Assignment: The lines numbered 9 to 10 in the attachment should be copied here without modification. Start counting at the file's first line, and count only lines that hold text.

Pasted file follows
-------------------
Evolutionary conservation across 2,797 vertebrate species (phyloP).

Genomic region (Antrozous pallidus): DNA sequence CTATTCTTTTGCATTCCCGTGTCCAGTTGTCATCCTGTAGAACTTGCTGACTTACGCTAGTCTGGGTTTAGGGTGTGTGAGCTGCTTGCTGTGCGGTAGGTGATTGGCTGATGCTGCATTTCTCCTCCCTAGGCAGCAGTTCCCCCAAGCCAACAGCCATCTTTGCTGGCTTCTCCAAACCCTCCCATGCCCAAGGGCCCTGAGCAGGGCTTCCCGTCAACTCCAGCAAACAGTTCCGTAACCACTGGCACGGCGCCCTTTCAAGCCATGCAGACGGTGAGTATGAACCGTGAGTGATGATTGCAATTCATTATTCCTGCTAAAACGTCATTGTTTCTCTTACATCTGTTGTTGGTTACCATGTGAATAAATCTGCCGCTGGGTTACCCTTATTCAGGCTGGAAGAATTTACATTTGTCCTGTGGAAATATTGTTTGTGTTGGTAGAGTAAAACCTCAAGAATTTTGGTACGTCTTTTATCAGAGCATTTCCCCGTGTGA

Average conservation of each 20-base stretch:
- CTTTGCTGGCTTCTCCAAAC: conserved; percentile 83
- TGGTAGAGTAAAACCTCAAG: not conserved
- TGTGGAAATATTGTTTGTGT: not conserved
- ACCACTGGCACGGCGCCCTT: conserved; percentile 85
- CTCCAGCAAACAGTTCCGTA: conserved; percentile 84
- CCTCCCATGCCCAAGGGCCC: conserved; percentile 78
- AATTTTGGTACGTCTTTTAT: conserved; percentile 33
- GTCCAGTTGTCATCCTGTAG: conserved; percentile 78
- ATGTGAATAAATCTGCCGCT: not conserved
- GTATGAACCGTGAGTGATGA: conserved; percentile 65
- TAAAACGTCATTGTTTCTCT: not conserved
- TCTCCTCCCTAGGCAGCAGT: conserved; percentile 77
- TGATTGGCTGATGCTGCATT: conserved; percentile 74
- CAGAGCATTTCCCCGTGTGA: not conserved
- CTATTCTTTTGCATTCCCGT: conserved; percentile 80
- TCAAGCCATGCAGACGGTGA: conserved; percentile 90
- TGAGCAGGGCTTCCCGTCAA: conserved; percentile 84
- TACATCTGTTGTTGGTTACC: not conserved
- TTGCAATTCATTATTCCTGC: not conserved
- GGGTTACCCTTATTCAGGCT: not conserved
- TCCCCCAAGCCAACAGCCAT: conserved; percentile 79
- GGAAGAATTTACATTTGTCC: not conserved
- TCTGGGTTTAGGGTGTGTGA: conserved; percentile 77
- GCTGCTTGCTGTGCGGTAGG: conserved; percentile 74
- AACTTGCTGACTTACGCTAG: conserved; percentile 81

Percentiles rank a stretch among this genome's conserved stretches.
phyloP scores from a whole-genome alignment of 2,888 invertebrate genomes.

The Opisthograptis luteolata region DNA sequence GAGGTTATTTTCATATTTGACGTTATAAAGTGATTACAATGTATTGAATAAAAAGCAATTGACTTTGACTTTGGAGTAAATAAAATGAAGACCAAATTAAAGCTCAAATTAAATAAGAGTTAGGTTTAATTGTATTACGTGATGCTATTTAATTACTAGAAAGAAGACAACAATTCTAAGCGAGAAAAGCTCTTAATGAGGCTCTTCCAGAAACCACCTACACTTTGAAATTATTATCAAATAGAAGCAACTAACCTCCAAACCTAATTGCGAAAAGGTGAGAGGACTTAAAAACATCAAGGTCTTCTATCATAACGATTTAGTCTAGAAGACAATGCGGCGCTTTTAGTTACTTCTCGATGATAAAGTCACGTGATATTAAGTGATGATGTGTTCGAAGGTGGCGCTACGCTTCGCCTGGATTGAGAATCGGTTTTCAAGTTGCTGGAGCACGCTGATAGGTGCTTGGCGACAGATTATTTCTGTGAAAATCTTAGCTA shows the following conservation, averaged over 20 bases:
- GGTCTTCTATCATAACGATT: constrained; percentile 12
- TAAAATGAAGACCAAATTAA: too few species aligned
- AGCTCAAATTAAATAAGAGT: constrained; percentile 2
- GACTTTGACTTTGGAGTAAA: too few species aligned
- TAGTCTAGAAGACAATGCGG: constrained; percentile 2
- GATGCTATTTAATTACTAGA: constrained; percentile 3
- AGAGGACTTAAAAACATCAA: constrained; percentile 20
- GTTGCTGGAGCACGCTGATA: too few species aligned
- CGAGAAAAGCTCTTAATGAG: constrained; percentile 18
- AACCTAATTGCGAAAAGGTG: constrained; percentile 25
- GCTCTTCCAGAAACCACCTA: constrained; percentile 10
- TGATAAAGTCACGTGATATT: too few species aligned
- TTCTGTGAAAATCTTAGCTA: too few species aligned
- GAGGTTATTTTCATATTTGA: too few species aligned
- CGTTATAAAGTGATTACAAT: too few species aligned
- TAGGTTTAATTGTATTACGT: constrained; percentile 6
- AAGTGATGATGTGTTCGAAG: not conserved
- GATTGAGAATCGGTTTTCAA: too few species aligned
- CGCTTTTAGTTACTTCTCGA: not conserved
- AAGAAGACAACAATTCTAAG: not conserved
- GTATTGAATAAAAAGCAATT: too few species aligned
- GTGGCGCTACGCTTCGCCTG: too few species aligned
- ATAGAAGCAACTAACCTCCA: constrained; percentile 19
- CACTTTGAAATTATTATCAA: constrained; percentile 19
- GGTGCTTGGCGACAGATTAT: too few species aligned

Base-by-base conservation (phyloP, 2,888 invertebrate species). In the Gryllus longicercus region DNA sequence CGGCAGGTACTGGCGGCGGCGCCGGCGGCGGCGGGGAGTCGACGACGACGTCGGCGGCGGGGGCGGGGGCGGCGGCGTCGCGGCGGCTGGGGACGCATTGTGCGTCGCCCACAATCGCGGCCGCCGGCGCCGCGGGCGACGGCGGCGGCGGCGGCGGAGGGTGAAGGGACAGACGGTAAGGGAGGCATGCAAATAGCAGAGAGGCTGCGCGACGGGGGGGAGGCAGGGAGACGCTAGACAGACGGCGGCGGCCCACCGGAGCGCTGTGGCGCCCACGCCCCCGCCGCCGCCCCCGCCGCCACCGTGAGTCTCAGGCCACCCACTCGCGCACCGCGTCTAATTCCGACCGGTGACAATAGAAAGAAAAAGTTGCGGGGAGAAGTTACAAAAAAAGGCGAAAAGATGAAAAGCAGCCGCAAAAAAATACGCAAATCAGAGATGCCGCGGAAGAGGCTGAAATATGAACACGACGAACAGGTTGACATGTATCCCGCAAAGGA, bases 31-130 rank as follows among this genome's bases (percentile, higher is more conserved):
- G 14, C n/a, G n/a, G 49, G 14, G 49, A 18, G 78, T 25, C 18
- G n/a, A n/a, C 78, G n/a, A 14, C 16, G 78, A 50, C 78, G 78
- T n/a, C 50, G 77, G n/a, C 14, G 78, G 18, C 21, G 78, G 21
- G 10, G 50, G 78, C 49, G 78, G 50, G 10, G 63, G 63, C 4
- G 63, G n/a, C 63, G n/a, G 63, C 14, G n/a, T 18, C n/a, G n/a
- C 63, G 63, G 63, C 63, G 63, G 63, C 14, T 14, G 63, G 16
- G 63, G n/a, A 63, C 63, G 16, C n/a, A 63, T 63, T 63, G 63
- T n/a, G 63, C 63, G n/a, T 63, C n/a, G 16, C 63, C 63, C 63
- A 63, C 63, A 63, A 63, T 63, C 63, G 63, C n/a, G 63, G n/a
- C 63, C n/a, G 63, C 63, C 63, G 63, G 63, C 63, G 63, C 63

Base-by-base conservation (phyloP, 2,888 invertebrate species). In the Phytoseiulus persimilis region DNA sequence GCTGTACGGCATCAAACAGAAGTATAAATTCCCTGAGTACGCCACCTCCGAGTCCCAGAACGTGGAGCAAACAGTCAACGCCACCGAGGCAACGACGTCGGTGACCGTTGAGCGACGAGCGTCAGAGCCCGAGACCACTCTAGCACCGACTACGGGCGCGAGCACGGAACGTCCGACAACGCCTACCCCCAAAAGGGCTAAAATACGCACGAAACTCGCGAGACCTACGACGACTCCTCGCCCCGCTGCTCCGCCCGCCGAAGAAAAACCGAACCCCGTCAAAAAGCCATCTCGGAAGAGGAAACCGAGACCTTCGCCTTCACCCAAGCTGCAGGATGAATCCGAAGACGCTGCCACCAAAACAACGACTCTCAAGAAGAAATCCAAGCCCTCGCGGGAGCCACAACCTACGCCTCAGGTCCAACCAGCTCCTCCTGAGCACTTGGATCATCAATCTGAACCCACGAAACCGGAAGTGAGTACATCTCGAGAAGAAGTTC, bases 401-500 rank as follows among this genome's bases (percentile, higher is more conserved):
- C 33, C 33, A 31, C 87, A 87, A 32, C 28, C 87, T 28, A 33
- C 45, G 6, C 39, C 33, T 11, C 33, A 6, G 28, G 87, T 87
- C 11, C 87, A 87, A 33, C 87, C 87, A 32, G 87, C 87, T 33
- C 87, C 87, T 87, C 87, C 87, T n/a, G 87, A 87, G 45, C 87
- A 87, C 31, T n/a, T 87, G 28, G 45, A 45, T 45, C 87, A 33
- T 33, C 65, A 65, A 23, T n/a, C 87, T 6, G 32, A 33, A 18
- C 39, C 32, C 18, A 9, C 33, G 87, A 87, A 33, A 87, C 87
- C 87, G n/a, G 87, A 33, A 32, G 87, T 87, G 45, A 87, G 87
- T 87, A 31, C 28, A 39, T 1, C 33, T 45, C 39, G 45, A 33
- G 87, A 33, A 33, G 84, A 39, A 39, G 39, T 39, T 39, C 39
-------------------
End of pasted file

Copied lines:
- CCTCCCATGCCCAAGGGCCC: conserved; percentile 78
- AATTTTGGTACGTCTTTTAT: conserved; percentile 33